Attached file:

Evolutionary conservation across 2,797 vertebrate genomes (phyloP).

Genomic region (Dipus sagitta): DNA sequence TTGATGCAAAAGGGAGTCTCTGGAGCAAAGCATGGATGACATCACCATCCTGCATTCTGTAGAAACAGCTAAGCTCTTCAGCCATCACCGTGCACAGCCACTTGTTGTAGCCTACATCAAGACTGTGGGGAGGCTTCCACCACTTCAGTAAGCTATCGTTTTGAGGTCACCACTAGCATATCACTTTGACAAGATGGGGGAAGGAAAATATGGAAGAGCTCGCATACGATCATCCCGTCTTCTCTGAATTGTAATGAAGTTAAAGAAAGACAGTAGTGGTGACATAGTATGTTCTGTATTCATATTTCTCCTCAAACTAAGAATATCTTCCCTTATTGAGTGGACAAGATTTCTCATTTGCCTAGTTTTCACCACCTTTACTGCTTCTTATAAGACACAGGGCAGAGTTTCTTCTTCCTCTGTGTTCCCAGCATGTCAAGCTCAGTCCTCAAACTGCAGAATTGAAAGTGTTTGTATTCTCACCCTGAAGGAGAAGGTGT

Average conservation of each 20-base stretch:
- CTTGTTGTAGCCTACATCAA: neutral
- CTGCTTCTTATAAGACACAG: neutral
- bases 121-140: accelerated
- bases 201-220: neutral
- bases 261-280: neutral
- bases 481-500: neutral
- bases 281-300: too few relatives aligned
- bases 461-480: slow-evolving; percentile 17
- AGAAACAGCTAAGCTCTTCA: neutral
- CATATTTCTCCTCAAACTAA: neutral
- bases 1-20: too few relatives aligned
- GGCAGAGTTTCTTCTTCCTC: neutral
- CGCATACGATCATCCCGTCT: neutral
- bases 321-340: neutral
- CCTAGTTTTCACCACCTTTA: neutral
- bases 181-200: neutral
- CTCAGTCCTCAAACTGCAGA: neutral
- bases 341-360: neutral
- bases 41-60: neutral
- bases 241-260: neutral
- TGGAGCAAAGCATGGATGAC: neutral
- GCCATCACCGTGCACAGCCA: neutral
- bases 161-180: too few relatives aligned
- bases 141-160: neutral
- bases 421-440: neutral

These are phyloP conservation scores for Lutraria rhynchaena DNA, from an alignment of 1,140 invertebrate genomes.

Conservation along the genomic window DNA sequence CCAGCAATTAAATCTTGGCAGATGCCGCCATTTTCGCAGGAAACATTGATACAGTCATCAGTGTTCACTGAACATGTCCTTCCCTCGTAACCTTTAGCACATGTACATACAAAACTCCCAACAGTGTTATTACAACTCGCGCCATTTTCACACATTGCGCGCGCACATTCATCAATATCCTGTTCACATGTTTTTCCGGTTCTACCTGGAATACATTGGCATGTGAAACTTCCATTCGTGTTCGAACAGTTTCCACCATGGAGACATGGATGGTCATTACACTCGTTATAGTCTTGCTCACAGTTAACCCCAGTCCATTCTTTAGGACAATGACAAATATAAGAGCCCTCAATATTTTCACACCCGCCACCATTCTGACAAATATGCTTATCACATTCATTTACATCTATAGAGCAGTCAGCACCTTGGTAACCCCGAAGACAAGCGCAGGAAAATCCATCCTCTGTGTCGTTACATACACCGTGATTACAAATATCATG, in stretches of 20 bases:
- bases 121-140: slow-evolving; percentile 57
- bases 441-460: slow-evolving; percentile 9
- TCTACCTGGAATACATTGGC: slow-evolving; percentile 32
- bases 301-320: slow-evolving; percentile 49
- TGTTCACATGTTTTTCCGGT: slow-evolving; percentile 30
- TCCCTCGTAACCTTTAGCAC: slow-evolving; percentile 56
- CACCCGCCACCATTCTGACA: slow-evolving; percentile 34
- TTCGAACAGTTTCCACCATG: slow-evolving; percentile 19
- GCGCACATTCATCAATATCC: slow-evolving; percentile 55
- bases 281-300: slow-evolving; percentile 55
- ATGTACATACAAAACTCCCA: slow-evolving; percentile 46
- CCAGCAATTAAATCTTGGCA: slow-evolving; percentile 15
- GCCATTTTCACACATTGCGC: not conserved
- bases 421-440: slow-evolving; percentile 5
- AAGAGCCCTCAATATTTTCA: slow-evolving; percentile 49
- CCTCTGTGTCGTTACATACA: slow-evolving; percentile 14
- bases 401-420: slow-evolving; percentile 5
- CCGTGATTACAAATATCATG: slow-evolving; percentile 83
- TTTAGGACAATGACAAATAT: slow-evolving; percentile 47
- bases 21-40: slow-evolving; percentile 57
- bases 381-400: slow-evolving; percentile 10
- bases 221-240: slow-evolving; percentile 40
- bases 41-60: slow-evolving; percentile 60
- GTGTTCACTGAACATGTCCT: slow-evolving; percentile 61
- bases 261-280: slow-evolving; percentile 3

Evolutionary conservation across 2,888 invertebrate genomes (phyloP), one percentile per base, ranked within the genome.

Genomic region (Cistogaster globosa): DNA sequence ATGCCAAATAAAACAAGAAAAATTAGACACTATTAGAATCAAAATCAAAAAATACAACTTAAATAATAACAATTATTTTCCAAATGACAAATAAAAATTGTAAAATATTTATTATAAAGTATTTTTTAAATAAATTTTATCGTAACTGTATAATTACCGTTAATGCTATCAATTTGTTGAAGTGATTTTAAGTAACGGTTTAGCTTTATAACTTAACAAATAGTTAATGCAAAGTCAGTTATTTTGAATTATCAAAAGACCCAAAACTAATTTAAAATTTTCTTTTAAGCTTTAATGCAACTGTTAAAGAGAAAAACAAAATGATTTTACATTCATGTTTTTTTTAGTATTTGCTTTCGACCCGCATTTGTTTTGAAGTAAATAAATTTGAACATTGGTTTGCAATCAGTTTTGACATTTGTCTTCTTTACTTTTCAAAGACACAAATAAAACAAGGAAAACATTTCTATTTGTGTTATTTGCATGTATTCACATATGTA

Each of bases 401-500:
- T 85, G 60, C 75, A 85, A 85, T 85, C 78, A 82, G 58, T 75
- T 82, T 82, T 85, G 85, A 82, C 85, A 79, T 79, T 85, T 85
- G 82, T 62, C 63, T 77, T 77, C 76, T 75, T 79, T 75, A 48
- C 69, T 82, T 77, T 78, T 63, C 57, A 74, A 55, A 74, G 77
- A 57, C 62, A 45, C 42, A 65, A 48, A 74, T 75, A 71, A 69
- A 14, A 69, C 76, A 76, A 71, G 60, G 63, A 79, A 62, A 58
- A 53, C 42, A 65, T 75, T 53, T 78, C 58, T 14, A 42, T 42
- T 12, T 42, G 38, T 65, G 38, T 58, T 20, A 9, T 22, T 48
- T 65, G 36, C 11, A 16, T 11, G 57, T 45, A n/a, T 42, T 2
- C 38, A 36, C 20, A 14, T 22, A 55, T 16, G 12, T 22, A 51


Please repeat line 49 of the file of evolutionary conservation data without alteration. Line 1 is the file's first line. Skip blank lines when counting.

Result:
- TTTAGGACAATGACAAATAT: slow-evolving; percentile 47